Story sees the light of day
One hundred and seventy-four years is a long time to wait.
But that’s how long the northern South Island Kurahaupo¯ tribes waited for the resolution of their settlements, first made with the Treaty of Waitangi in 1840.
In 2014, the Kurahaupo¯ Ki Te Waipounamu Trust finally reached a settlement with the Crown in what would be a landmark occasion representing the hard work and toil of a small group of people, over many generations, dedicated to setting the record straight.
Not an easy task. And it’s a story waiting to be told.
A new exhibit at the Millennium Public Art Gallery called ‘Remembering the Kurahaupo¯ Settlement: Nga¯ Pakiaka Mo¯ rehu O Te Whenua’ seeks to tell that story from treaty to settlement through the eyes of the people who were there, using photographs, artefacts, letters and the written word. The exhibit takes the viewer on a journey through Marlborough’s Treaty history.
Dr Peter Meihana, who contributed to the Massey University book Treaty on the Ground, said the exhibition was just one part of the post-settlement activity that had been undertaken. Much of that had been collating the remnants of the past before they were lost forever.
‘‘I look at this valley and basically, it’s a classroom,’’ Meihana said about the Wairau. ‘‘Now for us, the exhibition is a chance to retell and to explain to our community where we fit on the landscape. You know, because all of these landmarks around here tell a story. And so, we want to be able to tell the people of Marlborough that these stories belong to all of us.’’
The Kurahaupo¯ Treaty settlement included an apology, cultural redress, and a financial package. However, the settlement meant far more than that. For the team who fronted the negotiations, the Kurahaupo¯ settlement was a demonstration of their, and their community’s, ability to achieve a settlement.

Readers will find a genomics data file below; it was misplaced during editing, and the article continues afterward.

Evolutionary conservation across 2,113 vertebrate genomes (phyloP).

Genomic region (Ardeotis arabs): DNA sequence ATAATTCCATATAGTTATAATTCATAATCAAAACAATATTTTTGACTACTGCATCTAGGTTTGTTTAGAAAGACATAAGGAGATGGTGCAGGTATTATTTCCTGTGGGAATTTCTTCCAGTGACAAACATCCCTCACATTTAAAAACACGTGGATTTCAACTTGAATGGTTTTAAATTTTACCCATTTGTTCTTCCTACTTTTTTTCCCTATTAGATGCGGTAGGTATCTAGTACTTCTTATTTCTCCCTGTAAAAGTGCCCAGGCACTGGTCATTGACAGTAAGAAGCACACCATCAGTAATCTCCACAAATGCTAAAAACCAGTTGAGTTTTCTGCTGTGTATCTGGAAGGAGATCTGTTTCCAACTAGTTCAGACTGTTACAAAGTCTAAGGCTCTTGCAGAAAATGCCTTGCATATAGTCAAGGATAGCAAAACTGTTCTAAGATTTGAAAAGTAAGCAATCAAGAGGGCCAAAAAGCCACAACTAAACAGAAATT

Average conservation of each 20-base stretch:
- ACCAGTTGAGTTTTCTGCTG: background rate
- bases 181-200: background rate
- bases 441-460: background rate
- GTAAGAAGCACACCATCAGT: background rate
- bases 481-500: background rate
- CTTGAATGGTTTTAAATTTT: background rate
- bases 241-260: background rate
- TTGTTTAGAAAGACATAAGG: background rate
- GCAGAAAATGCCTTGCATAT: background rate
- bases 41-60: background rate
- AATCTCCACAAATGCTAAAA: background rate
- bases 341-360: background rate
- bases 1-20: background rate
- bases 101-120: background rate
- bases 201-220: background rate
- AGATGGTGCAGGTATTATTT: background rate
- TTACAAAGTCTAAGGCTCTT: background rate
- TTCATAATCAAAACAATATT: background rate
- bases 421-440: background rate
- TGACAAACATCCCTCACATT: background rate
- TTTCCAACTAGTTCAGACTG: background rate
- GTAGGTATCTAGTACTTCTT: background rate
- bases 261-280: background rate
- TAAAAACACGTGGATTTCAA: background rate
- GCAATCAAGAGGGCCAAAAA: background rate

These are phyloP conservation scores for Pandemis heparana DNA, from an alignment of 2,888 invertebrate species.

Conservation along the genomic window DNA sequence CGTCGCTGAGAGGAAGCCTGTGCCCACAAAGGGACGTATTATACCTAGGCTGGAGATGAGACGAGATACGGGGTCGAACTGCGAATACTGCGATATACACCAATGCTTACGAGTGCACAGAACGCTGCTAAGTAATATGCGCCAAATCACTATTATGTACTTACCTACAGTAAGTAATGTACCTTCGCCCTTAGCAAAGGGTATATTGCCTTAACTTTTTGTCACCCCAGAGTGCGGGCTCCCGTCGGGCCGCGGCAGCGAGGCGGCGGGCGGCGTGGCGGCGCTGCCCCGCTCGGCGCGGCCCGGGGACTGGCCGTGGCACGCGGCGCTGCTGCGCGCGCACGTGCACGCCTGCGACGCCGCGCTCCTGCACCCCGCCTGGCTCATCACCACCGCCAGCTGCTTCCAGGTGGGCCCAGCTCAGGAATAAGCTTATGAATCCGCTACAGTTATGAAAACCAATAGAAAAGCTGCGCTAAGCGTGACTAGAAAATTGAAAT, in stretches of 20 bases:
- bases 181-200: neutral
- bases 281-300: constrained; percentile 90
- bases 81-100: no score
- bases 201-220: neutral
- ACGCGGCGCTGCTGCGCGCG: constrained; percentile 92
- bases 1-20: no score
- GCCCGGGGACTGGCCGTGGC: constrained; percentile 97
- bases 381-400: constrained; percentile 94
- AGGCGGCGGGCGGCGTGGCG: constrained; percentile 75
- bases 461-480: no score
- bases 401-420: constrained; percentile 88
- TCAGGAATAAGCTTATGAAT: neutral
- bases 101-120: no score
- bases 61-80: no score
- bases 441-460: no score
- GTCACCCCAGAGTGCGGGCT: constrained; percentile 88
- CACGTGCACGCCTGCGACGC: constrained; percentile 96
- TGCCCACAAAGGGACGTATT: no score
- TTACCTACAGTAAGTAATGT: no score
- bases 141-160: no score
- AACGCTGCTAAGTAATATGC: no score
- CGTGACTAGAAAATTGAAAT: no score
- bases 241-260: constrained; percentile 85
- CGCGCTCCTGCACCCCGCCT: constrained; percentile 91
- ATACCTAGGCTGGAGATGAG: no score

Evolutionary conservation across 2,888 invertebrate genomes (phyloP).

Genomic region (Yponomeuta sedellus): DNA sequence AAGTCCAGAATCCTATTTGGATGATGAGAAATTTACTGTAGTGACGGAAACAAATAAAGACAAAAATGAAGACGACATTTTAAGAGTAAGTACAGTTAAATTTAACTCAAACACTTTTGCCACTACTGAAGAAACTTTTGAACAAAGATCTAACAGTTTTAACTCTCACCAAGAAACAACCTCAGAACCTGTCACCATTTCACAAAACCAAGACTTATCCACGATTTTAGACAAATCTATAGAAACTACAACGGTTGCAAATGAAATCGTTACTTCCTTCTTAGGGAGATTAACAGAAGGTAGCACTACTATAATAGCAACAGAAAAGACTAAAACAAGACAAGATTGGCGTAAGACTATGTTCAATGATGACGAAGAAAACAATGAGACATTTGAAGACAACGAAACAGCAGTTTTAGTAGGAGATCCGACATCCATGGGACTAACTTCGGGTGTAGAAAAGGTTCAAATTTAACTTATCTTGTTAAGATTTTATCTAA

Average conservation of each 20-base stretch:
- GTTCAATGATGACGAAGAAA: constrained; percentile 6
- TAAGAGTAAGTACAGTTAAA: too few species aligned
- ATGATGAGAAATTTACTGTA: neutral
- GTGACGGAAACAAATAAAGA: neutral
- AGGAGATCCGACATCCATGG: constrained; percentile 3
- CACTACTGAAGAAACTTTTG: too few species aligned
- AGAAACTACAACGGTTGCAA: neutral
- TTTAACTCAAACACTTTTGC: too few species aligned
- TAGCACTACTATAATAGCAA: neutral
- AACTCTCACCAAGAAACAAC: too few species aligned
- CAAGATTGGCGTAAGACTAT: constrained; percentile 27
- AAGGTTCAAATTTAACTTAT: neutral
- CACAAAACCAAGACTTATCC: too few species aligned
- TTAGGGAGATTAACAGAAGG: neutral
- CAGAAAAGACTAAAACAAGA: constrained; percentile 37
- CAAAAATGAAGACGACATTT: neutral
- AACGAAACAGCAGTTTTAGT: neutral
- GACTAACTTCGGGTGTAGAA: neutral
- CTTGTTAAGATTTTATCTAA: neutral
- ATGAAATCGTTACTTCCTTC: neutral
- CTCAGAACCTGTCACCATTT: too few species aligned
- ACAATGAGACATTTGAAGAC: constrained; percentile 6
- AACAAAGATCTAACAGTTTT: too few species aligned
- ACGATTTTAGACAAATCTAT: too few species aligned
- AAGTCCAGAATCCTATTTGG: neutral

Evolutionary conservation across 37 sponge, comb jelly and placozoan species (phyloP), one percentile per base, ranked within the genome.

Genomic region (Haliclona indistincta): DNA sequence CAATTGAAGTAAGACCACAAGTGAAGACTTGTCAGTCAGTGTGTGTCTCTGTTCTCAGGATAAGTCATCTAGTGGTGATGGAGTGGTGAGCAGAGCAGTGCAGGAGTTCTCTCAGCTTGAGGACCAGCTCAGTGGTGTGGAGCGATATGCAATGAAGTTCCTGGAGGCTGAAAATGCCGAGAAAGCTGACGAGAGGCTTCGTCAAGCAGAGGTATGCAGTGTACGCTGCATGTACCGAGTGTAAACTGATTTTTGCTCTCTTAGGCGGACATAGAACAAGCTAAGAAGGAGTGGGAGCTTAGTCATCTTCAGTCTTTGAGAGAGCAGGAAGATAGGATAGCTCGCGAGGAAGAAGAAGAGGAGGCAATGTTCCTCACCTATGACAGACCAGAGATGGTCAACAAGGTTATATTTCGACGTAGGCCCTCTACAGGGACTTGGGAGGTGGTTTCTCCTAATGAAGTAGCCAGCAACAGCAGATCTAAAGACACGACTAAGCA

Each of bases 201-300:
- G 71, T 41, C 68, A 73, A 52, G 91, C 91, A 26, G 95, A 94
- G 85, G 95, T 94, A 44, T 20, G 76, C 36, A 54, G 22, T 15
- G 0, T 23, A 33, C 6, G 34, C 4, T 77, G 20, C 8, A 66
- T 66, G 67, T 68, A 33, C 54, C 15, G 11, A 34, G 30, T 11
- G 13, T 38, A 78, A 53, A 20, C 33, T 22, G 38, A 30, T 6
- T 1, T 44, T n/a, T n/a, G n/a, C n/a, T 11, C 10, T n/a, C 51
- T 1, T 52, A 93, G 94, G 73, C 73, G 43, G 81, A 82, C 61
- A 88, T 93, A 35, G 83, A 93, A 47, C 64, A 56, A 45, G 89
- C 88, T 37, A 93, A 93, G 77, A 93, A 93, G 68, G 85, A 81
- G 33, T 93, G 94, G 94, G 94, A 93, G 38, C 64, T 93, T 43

‘‘There are people in Marlborough that still carry the names for those people who took the claim back in the 19th century,’’ Meihana said. ‘‘And part of this exhibition is also about recognising, not just those warriors from the 19th century, it’s also about those people who worked really, really hard to get that settlement. And so, some of them had passed away. So, we want to remember those warriors too, not just the warriors from the 19th century but the warriors from the 21st century.’’
In 2014, the tribes of the northern South Island travelled to Wellington for the third reading of the Te Tauihu Settlement Bill. The third reading was a significant moment for the Kurahaupo¯ tribes.
Due to their ‘landless’ status during A woman has been reunited with a family heirloom watch that once belonged to a Catholic nun.
Jane Macdonald, who lives in Picton, was a victim in a spate of burglaries that took place across the top of the South at the start of the year.
Christopher Payne, 38, was arrested last month and charged in connection with 19 burglaries in which he’s accused of stealing more than $200,000 worth of jewellery and property.
The police investigation is now focused on reuniting the stolen property with its owners.
Macdonald was burgled on March 29.
‘‘I had some of my own jewellery, inherited jewellery, and family jewellery, and among it was some of mother’s jewellery,’’ she said.
A watch belonging to Sister Mary Genevieve, Macdonald’s mother’s cousin, was included in the missing items, but Macdonald hadn’t initially realised it was gone.
It was only after she read about the mystery ‘‘Sister Mary Genevieve’’ watch in the Nelson Mail appealing for information, that she’d put two-andtwo together. ‘‘I thought, ‘there’s only one Sister Mary Genevieve and she was my mother’s cousin’,’’ she said.
On closer inspection she recognised the silver engraved family heirloom.
‘‘I went ‘oh bingo, that watch was in my drawer’.’’
When Sister Mary Genevieve had died, the watch was left to Macdonald’s mother, who has also since died.